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Studying together for success

Published Mar 13, 2013

Peer teaching is the path to success for new students. They learn the university's study techniques much quicker, which lowers the dropout rate and improves the pass rate. This has been the experience of several schools at KTH. Recently, the Chemistry and Biotechnology departments also started employing this concept. The first evaluations indicate that peer teaching is a success.

SI meetings are a time to discuss things that you have not understood during the lesson, says Viking Flyhammar. (Photo: Christer Gummeson)

“I've received more help from SI than I have from all the other exercises and lectures put together.”

“Now I have a greater understanding of how everything in the course fits together.”

These are some of the comments from students who attended Supplemental Instruction (SI) for the Chemistry and Biotechnology programmes in the autumn.

“By all accounts, the initiative is well-appreciated among the students. But this was quite expected,” says My Lönn, study adviser at the School of Chemical Science and Engineering. “Several studies show that students participating in SI courses obtain more credits and get better exam results than others.”

The study advisers at the school started the courses in the autumn as a way of increasing the pass rate and reducing the number of students dropping out of the programmes in Chemistry and Biotechnology. The vast majority of students who took part are happy with this new form of support, according to a questionnaire survey. Nearly all participants feel that the SI courses will increase their chances of passing their exams.

SI courses runs alongside the regular courses in the study programme. The concept is simple: Led by an older student, the group discusses different issues and problems relating to the course they are currently studying. Together, they look for answers whilst learning about effective studying methods.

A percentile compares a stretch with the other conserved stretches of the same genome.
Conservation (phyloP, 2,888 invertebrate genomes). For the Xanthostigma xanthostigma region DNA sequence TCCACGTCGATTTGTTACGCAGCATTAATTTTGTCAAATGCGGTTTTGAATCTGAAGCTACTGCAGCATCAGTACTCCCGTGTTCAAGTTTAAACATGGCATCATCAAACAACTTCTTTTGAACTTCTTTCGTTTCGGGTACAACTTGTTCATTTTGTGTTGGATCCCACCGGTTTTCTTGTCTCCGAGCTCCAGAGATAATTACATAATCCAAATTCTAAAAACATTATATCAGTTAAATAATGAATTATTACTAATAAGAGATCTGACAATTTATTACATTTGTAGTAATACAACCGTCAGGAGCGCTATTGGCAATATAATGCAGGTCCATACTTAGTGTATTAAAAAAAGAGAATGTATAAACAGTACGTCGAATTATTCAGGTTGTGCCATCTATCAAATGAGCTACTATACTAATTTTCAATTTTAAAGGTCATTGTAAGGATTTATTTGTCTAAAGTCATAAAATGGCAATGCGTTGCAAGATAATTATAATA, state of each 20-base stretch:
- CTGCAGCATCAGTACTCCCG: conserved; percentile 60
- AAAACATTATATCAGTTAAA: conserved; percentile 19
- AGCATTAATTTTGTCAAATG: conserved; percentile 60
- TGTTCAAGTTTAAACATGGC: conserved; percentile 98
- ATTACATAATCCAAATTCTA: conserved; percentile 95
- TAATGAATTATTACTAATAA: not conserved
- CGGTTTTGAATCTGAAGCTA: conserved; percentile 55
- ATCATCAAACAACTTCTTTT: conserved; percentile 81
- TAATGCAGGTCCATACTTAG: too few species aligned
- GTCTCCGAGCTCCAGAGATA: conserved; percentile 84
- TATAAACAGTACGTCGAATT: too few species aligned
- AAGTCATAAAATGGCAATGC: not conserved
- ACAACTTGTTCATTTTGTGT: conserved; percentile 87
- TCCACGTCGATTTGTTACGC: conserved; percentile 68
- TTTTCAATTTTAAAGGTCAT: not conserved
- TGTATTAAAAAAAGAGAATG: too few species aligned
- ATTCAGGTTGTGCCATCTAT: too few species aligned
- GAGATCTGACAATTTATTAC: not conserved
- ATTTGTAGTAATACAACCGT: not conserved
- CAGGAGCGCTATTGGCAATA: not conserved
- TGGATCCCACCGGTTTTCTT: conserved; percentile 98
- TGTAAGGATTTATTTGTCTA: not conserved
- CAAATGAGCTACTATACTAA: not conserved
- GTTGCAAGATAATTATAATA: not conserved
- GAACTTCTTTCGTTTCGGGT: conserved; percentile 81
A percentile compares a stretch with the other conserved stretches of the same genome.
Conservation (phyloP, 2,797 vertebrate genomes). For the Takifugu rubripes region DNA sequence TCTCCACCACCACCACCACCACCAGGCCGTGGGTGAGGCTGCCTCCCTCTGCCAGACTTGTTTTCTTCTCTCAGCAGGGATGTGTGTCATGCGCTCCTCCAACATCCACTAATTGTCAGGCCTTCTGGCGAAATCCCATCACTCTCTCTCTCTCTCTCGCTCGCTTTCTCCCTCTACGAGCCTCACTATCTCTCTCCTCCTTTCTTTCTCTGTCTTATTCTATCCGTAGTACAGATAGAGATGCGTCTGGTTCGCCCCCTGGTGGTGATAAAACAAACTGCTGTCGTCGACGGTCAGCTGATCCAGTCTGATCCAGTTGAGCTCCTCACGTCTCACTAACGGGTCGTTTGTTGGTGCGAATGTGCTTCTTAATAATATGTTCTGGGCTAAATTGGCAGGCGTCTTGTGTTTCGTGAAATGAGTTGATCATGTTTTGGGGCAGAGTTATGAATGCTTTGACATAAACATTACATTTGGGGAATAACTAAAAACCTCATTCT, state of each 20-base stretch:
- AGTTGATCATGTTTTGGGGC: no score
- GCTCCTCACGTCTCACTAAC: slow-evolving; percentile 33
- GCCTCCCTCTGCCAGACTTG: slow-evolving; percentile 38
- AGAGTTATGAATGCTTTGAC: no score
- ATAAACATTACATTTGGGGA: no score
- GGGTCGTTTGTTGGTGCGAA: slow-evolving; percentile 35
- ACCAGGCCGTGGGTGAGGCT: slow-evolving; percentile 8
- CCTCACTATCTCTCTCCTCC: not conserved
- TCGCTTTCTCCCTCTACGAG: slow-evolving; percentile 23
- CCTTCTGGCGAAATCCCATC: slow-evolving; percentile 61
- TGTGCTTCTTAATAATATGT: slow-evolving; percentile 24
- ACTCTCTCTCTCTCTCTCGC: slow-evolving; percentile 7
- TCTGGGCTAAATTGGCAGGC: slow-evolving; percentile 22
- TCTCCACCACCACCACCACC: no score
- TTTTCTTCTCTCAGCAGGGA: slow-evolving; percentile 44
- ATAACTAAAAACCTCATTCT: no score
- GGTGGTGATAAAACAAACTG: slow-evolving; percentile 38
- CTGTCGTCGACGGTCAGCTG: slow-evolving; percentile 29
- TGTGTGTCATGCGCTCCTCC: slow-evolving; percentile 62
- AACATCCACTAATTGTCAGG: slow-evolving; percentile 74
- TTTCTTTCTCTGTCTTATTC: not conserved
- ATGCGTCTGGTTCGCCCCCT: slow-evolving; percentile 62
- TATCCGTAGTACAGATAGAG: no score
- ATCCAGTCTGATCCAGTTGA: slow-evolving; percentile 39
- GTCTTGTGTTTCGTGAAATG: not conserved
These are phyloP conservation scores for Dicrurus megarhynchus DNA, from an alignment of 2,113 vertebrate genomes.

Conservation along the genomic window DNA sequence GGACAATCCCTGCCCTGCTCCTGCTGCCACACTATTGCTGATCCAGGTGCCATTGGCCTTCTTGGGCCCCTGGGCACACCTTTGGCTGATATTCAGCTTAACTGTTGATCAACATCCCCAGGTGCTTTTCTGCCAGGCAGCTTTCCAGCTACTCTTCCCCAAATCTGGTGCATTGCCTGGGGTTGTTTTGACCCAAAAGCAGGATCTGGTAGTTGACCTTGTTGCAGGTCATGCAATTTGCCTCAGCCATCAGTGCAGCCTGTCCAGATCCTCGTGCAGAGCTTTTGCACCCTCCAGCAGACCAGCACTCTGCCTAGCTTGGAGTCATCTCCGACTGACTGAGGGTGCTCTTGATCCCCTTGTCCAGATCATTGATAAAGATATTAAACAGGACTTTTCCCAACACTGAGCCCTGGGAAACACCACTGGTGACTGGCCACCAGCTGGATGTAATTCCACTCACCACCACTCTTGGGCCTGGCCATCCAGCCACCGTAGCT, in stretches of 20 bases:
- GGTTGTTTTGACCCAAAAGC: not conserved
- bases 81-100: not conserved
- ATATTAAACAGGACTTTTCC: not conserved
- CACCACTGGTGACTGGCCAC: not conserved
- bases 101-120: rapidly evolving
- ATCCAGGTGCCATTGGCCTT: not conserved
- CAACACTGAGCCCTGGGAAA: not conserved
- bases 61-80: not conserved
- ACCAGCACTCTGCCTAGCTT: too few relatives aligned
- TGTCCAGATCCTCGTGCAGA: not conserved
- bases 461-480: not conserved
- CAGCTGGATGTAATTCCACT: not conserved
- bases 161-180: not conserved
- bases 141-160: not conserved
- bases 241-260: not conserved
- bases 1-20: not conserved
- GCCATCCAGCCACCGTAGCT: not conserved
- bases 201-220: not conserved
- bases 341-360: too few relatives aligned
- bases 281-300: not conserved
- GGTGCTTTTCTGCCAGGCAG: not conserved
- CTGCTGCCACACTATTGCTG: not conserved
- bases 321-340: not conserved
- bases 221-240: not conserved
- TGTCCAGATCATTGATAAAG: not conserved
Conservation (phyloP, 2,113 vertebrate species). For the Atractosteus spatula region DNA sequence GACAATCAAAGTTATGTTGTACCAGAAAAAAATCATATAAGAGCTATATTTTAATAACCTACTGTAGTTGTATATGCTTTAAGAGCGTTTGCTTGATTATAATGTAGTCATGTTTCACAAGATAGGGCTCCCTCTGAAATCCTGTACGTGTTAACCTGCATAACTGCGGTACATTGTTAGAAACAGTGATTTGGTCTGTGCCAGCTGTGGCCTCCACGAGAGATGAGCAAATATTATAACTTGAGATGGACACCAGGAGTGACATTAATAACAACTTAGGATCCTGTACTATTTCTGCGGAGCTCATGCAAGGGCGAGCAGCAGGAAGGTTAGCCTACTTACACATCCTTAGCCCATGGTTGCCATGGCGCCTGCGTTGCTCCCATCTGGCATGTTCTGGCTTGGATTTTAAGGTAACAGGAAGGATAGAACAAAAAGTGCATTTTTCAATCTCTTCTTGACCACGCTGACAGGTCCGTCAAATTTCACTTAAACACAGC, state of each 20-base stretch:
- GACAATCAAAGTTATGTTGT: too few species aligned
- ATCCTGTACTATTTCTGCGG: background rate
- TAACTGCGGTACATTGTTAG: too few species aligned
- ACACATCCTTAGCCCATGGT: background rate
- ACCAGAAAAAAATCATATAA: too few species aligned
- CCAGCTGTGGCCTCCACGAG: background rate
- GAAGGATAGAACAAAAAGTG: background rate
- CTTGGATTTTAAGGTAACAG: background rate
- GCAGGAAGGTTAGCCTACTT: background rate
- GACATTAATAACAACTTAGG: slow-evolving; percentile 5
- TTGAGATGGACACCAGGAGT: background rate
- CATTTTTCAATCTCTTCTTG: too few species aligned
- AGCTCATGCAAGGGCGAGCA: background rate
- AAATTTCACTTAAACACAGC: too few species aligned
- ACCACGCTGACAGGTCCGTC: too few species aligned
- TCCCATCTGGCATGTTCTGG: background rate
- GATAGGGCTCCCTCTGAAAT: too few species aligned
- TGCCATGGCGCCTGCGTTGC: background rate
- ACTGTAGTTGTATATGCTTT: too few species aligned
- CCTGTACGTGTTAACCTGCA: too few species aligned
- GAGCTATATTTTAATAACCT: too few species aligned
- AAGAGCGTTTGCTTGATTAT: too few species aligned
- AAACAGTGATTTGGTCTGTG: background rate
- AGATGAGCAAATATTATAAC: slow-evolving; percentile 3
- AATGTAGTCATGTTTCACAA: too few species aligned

A relaxed environment is beneficial to studies

The SI courses are offered primarily to new students taking courses in subjects that are known to be difficult. Normally around half of the students show a willingness to participate. An SI course is not based on grades, which is crucial to its success.

The fact that the SI is led by a student is also important to the concept. It creates a non-competitive and relaxed environment in which the students feel comfortable enough to enquire about matters in a different manner than they would during normal lectures, according to Anneli Åkesson, study adviser at the School of Electrical Engineering.

”Perhaps the students do not understand, for example, the basic concepts being discussed in a mathematics course. It can be difficult to 'admit' this to a teacher. But an SI group is characterised by openness and students have the confidence to bring up these issues,” she says.

Åkesson has used SI since starting at KTH nine years ago. She says: “In a perfect educational world, we wouldn't need this kind of support. But in reality, the situation is somewhat different. If everyone used SI, the pass rate would increase radically.”

She refers to the surveys carried out at the Faculty of Engineering at Lund University which reveal that the examination pass rate among students is between 10 and 40 per cent higher for those who have attended SI courses.

”We haven't conducted this kind of survey here yet, but there is no reason to believe that the KTH figures would be any different to those from Lund. SI is a clearly defined method employed in the same way at all the higher education institutions that have adopted it,” she says.

The breakthrough comes early

Viking Flyhammar is in his third year of study on the Electrical Engineering programme. Thanks to the SI courses he attended, he came to see how important and fun it can be to work in a group, as he explains it.

”If you're studying a lot of maths, it's important to have fun. Otherwise you get worn out. You want to discuss things with friends so that you learn properly. This way, the knowledge is much more deeply ingrained and you can pass your exams,” Flyhammar says.

He describes himself as an ambitious student who enjoys studying and is active in lectures.

”I ask a lot of questions in normal lectures. I probably ask more than anyone else. But there's more scope for this at the SI meetings. We discuss things and learn from others. It's a completely different pace; you take one thing at a time and don't move on until everyone understands.”

According to Lönn, SI helps new students to understand 'the university code' quicker than they would otherwise. Her understanding is that the breakthrough as a university student now comes as early as Christmas, rather than May.

”The first year at KTH is absolutely crucial to further studies. If you don't pass the first courses, your confidence sinks pretty quickly and you lose faith in yourself. From this perspective, SI helps to bridge the gap between upper secondary school and university,” Lönn says.

By Christer Gummeson